for space-based defense and
scientific applications that require more energy than can be
obtained through solar cells, batteries or radioisotopes, or require
the long lifetime and solar independence of a nuclear reactor
power source.
The reactor, which could produce tens to hundreds of kilowatts of electricity, is being designed to operate at full power
for up to seven years, making it
suitable for projects ranging from
deep space probes to ferrying
supplies from one Earth orbiter
to another.
Commercial nuclear reactors
use uranium oxide as the primary
fuel. Uranium nitride has higher
density, meaning it can produce
more power per unit of volume,
and higher thermal conductivity,
allowing it to transfer heat more
·effici.. ntly than uranium oxide.
"Basically, it enables you to
build a smaller reactor core,
which is important in space,"
said Bruce Matthews, leader of
the fuels section of the Nuclear
Fuel and Isotope Separation
Group at Los Alamos.
Matthews , whose section developed the new fuel, said uranium nitride had been considered as a possible power source
for a space reactor years ago, but
research and development halted
when an earlier space reactor
program was dropped in the late
1960s.
The program was revived in
the early 19805 with a demand
for higher power-level sources in
space for defense and scientific
missions, and the Los Alamos
effort to reexamine the potential
of uranium nitride and develop a
method of fabricating it began in
1983,
The Lab team solved most of
the technical problems within a
year, then performed a series of
tests and analyses and escalated
the process from "bench-top"
fabrication to a pilot project,
Matthews said .
The uranium nitride fuel pellets are the key part of fuel pins
that will be assembled at Los
Alamos and shipped to the site
of the ground tests for use in a
reactor.
Other fuel pin components arc
being designed by General Elecsystems contractor for the prowhich also is building the reactor.
Following the ground tests,
fuel-fabrication technology deat Los Alamos will be turned
to private industry to produce
the fuel for future reactors that
will be launched into space.
Los Alamos National Laboratory is operated by the University of California for the Department of Energy.
~
Geologists discover landslide
If the C'a mpus moves,
it's Powers Fault
By ROBERT LEONE
Sellior St¥J Writtr
George Shor has been a Scripps Institute of
Oceanography (SIO) geologist for 35 years, but he
never knew that the shortwavt radio station he
manages as associate director of Ship Operations
and Marine Technical Support was perched on
top of an eons-old landslide.
He only found out be<:ause the hill was recently
placed under intense scrutiny by geologists who
drilled deep holes to see what was to be sccn. "I
used to take students out to do geophysical studies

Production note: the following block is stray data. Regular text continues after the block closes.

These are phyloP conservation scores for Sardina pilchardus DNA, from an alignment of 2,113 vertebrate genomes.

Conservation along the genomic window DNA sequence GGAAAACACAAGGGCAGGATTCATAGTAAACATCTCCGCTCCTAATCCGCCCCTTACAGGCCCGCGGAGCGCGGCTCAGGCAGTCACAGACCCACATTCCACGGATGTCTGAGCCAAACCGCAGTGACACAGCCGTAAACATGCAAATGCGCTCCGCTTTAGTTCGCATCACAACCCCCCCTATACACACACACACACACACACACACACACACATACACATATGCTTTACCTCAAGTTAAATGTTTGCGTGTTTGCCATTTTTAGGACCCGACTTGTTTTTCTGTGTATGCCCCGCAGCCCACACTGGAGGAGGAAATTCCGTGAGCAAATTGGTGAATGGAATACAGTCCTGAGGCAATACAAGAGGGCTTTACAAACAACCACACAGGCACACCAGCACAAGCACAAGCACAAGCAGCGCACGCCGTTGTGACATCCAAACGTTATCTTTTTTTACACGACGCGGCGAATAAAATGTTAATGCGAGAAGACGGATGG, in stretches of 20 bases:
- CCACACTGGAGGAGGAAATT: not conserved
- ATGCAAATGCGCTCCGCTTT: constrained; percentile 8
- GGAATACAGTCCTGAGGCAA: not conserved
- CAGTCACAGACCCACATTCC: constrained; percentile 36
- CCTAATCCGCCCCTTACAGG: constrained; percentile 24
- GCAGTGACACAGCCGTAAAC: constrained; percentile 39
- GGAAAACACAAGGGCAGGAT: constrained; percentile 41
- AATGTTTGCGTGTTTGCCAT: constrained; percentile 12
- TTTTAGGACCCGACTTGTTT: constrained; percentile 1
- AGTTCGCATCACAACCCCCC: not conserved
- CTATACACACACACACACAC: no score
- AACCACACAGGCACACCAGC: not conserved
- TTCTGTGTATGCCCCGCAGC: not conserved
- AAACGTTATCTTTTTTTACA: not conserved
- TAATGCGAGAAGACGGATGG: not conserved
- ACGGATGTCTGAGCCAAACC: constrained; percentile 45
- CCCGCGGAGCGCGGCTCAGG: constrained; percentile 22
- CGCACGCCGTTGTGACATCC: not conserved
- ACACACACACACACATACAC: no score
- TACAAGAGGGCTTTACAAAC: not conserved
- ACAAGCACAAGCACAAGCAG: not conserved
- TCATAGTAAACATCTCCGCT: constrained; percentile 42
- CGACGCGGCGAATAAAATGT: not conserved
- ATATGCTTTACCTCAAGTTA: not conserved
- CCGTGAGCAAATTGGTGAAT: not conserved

[on campus] but nothing like this," Shor said.
SIO's geologist tend to look out to.sea more than
around campus for research projects, Shor added.
Mark Nelson, a UCSO architect and project
manager for the Stephen Birth AquariumMuseum, when questioned about the landslide,
"No, we had no idea [it was there]. Jt'sjust one of
those things you'd run across."
Another example of things that UCSD's build-
ATTENTION ALL UCSD STUDENTS:
:..
:..
*VOTE*VOTE*VOTE*
:..
:
AS A UCSD STUDENT YOUR VOTE COUNTS!!!
:
..
..
: BE SURE TO VOTE IN
....
..
According to Shor, Powers Fault runs from the
intersection of Genesee Avenue and 1-5 to the new
Warren Apartments, intersects Gilman Drive
south of the Student Center, and disappears in
Skeleton Canyon south of Azul Street and east of
the city-owned soccer field . It's almost entirely on
UCSD property.
"There's a lot of interesting geology on campus
-we usually only find out about it when we dig
foundations," Shor said.
UCSD is currently creating a general geolo,ical
survey of the campus. This will compile the results
of aerial surveys and studies for various buildings
into a geological map of the campus. Perhaps
UCSO's builders won' find as much "interesting
geology" in the future.
:
:
AT YOUR RESPECTIVE COLLEGE ONLY:
:
-Mark Kenney
Hillt.s Stllll Writer
" I learned a lui abaul u'rilinga neu's ar/icle: huU' 10 u'rilea lead, IlOu'
lu illlenJieN' /leo/lle, huu' lu galhlY in/urmaliun, and huu' lu />IIllogelher
lillii'll lire arlide. The besl />arl aboullhe /lrogram is allhelllld u'hen you
are gi,'e ll all ossignmelll. I el/juyed Ihe program ,'ery mu ch , .,
-Robert Sweeney
News Interr•
Julie Munro
Feot.ru Inttrn
" 1 /rad a/yoa)"s Ihuught a/Juul
lai/inK/or a n(,ll'ipGper, /JUI I'd
nl" 'f" /('arnl'd hu... IU " 'ril(,
journalis/icJlrl". The inlf'rn.lhip
pfOKrO/ll ...as a thofOUKh, pain'
/I'H ...ay IU K(,I s/art('t/. "
.. The IlIlenrs hip Program go,'e me I/Iore confidel/ce in my u'riling.
1 ','e lIIel (/ luI 0/ peuple alld gai lied i IIsiKh! inlu Ihe u nilJersily process, .,
-Elaine Smoler
News Stllll Writer
The Guardian is located southeast of the Humanities